I recently attended a visitation for a childhood friend who died in a car accident at only 25. We had not stayed close post-childhood, but she was a big part of my early life. I stood in the receiving line, watching dozens of families like mine come out of the woodwork of decades gone by to mourn and comfort her family. Families whose past presence in her family’s life seemed in that moment, locked in time in the way that brings the tender poignancy of being “the ones who showed up." I was struck by God’s common grace in the ways we care for one another as I watched old friends exchange tightly held hugs as if no time had passed. I quietly praised God for the good things he so mercifully allows us; for the persistence of love from past relationships that bridges time and comforts sufferers. There is true God-given familiarity that can soothe in hard moments for which I am incredibly thankful.
As I stood in line to pay respects, with so much spinning around me I heard the man in front of me remark to her mother, “Those were simpler times.”
I don’t believe the man meant to offer ultimate comfort. But there was something to his words clearly meant to provide a measure of comfort, or else he wouldn't have said them to a mother with tears streaming down her face preparing to continue her life without her child. The photos of my friend around the room and the old crowd who remembered her just that way—enormous cowlick in bangs just dried by the sun, standing in her one-piece by the pool we grew up swimming in together—seemed to have swirled up the all-too-familiar retreat to nostalgia as a way to find comfort in the midst of pain, confusion and uncertainty. We go to what's familiar immediately. The whole genre of “comfort food” based on “remembered flavors” is a testament to what is at best an inclination, at worst a dogged pursuit.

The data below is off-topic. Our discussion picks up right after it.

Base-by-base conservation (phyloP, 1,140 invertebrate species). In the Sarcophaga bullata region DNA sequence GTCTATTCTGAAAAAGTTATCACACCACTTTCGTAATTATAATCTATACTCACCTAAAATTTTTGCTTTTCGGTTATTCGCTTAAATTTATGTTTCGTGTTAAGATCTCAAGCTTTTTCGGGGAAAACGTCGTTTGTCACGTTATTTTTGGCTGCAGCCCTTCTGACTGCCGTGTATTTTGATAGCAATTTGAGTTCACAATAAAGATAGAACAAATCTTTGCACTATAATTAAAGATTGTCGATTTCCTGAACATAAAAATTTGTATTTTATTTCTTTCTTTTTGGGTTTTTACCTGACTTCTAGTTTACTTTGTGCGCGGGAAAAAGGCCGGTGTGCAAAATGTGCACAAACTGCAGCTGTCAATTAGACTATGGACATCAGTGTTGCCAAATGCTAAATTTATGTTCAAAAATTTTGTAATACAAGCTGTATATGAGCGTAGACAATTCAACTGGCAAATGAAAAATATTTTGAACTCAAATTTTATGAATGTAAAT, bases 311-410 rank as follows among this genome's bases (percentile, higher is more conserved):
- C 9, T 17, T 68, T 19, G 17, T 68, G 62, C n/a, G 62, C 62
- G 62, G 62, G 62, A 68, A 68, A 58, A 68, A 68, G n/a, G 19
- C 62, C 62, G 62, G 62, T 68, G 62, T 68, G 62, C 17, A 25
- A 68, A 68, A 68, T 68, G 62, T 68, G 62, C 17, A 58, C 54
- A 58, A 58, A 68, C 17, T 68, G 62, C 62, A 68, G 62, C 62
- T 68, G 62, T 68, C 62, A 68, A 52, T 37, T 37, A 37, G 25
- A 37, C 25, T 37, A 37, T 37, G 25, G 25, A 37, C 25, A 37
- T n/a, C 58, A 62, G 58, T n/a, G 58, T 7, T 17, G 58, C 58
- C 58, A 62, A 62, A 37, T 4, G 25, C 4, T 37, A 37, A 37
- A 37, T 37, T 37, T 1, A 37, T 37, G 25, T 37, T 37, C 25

Why? Why in suffering and uncertainty do we sing the praises and seek the comforts of the past? And more importantly, where is Christ in that?
It shouldn’t be this way.
The mourning man’s words reflect a tendency that signifies our shared attempt to rectify a keen awareness that it wasn’t meant to be this way. What we are really saying when we seek comfort in the past is two-fold:
1. Things used to be better than now.
2. Since things were better then, there is hope they will be again.
Through nostalgia, we're really offering one another hope. If you are unable to bear the present, you can escape your pain in the fantasy of the past until the circumstance changes. Depression ensues because no one can be sure the future holds the “better days” to which we look back and in which we hope.
This hope isn’t real.
I understand this temptation. I miss my grandparents and the remembered ease of many parts of my childhood. Life is hard. Growing up is hard. The present is hard . . . because its reality lived out in a fallen world of roaring tempests, crashing waves and things we cannot control that often don’t seem to make sense. But our comfort should never be in that things used to be “better” and perhaps will be again.